And look out for patterns. If a seller gets a bad review then a flurry of positive reviews, it’s possible they’re trying to bury the bad one and bring back up their average score.

It can also be useful to check feedback on the seller for insights on how other customers found the service. 

Watch out for admitted bias

If someone hasn’t read the book, used the product, or visited the location, why are they reviewing it?

Most people would wait to try something before recommending it or dissuading other people from buying it too.

Often, the reviewer will promise to change or update their review after they’ve tried it, but almost never will.

Are reviews about the actual product?

In our fake reviews investigations, we've found repeated evidence of 'review merging' on Amazon – this is when reviews for entirely different products are listed under the product you're looking at.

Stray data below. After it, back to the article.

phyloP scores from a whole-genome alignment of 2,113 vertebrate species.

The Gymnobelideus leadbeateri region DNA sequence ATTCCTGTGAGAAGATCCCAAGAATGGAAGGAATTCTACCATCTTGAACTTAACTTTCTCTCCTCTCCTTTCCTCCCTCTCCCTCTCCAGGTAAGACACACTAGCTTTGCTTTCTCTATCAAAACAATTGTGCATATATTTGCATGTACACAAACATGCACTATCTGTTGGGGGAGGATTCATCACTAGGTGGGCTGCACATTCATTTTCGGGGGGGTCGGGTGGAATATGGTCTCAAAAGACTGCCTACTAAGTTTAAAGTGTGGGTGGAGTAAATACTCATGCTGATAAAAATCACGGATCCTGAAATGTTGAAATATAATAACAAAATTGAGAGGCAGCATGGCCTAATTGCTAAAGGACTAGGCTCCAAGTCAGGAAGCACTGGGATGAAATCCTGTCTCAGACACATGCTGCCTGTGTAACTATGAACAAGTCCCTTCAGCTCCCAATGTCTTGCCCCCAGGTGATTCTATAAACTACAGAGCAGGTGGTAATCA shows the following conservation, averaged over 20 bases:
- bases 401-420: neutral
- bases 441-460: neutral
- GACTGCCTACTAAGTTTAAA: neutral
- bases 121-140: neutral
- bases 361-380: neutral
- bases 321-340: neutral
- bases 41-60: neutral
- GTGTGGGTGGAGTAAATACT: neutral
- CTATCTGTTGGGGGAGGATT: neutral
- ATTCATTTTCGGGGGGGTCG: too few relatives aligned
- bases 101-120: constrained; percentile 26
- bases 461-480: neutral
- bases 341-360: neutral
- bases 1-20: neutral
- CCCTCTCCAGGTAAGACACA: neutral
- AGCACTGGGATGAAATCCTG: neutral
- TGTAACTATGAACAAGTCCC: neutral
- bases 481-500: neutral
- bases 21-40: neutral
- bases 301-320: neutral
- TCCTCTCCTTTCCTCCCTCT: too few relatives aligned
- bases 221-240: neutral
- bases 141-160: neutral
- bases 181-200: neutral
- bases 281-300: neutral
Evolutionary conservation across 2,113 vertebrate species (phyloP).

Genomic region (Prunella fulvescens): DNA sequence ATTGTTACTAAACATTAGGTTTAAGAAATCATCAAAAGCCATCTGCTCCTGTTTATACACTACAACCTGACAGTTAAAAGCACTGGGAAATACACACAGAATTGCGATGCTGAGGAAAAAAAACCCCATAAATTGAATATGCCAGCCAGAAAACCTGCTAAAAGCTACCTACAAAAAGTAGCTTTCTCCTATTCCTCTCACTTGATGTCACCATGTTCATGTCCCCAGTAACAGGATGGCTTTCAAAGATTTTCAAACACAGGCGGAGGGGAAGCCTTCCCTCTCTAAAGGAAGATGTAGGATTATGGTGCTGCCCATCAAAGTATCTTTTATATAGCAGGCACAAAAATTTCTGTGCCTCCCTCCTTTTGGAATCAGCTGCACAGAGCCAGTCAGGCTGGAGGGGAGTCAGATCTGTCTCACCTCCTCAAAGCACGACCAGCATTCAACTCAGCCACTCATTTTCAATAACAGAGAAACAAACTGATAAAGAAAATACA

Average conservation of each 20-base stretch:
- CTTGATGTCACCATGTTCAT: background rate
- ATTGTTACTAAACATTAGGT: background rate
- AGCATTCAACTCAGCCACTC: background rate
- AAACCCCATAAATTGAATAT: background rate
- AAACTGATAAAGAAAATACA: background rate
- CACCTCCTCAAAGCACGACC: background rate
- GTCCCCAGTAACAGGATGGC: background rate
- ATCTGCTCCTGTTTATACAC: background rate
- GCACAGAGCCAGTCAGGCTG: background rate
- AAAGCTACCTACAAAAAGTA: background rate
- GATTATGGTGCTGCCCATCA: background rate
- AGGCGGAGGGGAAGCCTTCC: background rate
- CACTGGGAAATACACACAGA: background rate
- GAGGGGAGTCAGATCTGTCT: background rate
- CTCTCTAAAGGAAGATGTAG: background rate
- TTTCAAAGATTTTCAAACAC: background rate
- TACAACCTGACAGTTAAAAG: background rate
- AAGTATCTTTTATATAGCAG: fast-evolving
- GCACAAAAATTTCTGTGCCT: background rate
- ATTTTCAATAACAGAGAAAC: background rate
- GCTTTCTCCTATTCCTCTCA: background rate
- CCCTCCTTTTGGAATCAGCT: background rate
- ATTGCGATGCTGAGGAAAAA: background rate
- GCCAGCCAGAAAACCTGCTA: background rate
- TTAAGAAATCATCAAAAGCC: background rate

If you see evidence of this, be especially wary, as it's possible the seller is deliberately manipulating the product listing to make it seem more appealing to buyers.

Look for verified purchases

While they can be influenced by sellers, verified reviews are ones the marketplace can confirm were bought through their site. Non-verified reviews mean the marketplace couldn’t confirm where they bought that product or what price they paid for it.

On most marketplaces, ‘verified purchase’ or something similar will appear next to the reviewer’s name. 

Check out what else the reviewers bought

You can almost always check to see what other reviews someone has left on products or services by clicking on their account. This should help you judge whether the review is real.

If they’ve bought many very similar items or a lot of totally unconnected items, and all the ratings are overwhelmingly positive, the reviewer might be getting the products for free in exchange for a good review.

Exercise your judgment depending on the type of product. For example, it’s unlikely one person would have needed to buy five battery packs recently and reviewed them all positively.